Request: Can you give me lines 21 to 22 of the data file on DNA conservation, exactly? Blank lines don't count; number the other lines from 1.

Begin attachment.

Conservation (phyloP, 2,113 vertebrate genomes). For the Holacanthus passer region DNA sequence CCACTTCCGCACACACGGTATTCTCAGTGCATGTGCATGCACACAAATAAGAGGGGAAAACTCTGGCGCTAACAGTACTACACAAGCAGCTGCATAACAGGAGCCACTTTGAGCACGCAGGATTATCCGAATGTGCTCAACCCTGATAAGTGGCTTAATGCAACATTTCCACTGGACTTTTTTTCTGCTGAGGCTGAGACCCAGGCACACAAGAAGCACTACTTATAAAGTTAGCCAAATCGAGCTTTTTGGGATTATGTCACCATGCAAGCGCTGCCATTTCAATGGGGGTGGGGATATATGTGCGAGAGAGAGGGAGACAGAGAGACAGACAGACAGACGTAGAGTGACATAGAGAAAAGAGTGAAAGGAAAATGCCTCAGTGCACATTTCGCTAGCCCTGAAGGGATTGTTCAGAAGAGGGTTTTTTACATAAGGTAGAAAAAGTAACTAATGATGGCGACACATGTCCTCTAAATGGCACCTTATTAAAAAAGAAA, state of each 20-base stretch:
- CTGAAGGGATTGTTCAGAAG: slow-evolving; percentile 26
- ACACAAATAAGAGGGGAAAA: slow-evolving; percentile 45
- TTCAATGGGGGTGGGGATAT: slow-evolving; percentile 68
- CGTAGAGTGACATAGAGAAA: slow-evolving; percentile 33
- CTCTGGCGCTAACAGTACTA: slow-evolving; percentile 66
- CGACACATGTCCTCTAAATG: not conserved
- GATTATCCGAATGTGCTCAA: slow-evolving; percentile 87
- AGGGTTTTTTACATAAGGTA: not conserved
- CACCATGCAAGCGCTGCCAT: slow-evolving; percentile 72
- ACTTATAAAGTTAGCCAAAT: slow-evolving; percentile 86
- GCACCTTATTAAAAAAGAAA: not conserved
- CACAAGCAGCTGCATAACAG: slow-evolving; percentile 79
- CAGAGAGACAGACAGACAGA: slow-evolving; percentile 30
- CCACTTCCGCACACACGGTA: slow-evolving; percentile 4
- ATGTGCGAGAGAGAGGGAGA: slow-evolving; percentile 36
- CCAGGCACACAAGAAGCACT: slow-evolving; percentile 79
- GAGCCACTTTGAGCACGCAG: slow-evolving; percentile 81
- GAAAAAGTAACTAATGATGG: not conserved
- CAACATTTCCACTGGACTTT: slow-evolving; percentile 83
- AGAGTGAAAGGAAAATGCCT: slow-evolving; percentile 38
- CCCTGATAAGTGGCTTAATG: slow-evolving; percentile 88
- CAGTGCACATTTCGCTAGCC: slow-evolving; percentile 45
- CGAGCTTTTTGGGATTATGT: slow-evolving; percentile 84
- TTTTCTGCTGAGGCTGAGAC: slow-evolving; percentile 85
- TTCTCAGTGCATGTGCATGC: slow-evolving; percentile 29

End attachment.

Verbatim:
- AGAGTGAAAGGAAAATGCCT: slow-evolving; percentile 38
- CCCTGATAAGTGGCTTAATG: slow-evolving; percentile 88